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You are here: Home / Conferences / Barcelona 2014 / Presentations programme

Visualising the relation between sound pitch and font weight

When Wed 17 Sep 1430
Where BAU Design College
What
Who Tomas Garcia Ferrari

The relationship between typography and sound has been widely studied over the years. Many typographic concepts extendedly in use have a correlation with music terminology or are coming from the music vocabulary. Rhythm, repetition, ornaments or composition could be identifiable in this group.

The connection between “sound pitch” – from low to high – and “font weight” – from ultra- light to heavy seems to be unexplored. Perhaps, this hasn't been evident as the common use is to refer the different weights from ultralight to heavy whereas in sound the opposite occurs.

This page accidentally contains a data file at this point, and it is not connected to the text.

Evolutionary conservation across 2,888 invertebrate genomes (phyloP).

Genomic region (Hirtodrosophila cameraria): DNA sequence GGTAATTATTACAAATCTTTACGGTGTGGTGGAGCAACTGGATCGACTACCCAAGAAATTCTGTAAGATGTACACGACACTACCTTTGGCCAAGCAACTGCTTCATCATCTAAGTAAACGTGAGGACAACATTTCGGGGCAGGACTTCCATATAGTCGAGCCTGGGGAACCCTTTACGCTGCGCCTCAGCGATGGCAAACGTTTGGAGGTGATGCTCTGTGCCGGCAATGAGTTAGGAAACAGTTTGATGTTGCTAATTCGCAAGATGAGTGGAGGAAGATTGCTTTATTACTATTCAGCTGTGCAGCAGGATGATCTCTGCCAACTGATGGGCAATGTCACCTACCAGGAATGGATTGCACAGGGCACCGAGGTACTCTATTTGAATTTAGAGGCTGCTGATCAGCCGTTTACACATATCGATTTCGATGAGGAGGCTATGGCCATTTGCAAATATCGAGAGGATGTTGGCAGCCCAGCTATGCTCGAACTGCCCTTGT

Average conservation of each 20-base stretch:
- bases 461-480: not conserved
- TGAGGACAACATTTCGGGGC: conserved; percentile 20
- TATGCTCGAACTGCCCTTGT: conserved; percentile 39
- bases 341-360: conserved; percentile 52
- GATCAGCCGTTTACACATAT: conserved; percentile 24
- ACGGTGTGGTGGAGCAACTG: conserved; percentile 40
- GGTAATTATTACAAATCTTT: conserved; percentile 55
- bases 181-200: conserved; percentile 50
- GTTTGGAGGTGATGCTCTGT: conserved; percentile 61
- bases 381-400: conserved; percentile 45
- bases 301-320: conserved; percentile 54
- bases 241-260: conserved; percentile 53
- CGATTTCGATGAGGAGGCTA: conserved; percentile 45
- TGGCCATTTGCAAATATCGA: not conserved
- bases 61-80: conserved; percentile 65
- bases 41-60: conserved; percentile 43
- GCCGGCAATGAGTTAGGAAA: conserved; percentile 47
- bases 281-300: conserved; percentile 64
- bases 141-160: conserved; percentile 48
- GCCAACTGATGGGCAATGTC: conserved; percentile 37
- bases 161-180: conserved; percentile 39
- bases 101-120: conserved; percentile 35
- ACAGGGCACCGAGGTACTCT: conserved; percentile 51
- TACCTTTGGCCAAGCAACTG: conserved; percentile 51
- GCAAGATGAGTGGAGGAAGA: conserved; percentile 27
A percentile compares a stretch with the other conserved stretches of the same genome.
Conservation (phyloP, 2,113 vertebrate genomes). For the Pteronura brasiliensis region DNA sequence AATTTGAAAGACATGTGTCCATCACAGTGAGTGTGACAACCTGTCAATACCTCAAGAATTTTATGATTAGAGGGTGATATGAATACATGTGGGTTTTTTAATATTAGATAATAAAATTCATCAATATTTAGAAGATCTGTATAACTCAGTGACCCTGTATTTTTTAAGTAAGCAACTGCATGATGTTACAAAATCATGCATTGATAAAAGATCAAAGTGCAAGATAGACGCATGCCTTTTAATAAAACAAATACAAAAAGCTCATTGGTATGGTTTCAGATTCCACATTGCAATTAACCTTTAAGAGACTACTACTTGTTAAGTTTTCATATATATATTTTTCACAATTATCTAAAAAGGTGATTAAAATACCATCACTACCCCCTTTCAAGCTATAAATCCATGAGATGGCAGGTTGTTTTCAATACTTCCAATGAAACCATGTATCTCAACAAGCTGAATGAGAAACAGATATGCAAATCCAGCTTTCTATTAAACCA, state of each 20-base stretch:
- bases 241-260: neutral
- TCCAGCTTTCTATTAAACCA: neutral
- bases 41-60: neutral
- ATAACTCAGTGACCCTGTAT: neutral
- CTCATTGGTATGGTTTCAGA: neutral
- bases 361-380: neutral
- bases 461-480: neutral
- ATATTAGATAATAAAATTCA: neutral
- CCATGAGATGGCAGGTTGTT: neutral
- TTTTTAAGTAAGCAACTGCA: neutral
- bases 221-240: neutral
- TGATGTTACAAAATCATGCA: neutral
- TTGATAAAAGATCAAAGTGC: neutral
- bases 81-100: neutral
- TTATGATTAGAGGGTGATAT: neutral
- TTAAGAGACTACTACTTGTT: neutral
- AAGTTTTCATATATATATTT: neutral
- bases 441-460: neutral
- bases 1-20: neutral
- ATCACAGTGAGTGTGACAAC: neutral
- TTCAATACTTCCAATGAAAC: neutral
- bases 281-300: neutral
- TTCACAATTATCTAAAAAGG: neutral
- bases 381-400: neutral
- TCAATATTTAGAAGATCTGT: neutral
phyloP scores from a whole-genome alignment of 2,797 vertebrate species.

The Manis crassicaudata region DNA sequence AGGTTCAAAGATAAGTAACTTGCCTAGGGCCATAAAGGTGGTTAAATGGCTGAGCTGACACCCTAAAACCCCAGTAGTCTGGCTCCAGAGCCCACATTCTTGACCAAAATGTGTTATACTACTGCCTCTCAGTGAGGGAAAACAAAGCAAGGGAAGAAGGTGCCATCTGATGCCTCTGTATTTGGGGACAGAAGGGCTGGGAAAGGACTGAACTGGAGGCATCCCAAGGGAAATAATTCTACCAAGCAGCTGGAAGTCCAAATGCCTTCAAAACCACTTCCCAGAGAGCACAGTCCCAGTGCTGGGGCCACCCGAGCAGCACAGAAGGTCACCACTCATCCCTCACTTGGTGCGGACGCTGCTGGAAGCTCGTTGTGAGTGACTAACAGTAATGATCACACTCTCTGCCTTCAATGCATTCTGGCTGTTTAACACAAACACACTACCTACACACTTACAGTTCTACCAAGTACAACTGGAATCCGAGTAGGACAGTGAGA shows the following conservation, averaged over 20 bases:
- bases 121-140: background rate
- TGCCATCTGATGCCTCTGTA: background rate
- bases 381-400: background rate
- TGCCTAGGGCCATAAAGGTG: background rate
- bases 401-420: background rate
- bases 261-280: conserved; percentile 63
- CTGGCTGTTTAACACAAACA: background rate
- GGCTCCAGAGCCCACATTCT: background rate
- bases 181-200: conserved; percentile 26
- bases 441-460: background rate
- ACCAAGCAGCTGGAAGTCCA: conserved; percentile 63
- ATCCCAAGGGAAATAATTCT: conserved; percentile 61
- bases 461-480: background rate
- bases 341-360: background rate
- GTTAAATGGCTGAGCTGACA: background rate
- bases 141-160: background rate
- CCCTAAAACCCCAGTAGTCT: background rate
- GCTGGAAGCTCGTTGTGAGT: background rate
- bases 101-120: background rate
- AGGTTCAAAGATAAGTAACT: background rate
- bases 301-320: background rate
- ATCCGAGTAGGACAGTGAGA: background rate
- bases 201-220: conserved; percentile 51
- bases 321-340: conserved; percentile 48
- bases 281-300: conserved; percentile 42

This idea could be useful in an educational context, to explain this concept: a heavy typeface has to be used scarcely but is not recommended to set longer pieces of text. The correlation of this concept of rhythm and density in the world of music also exists: a double bass has less possibilities of playing busy rhythms without getting noticeable sound clashes. The lower the pitch, the more time you need around it to distinctively detect it without perceiving it as a rumble. In other words, to have perceivable rhythmic clarity, the busier the rhythm, the higher the pitch you need to use. And making the analogy, perhaps, the lighter the face.

I have developed an interactive piece where dynamic typography and sound are produced in real time to showcase this concept.

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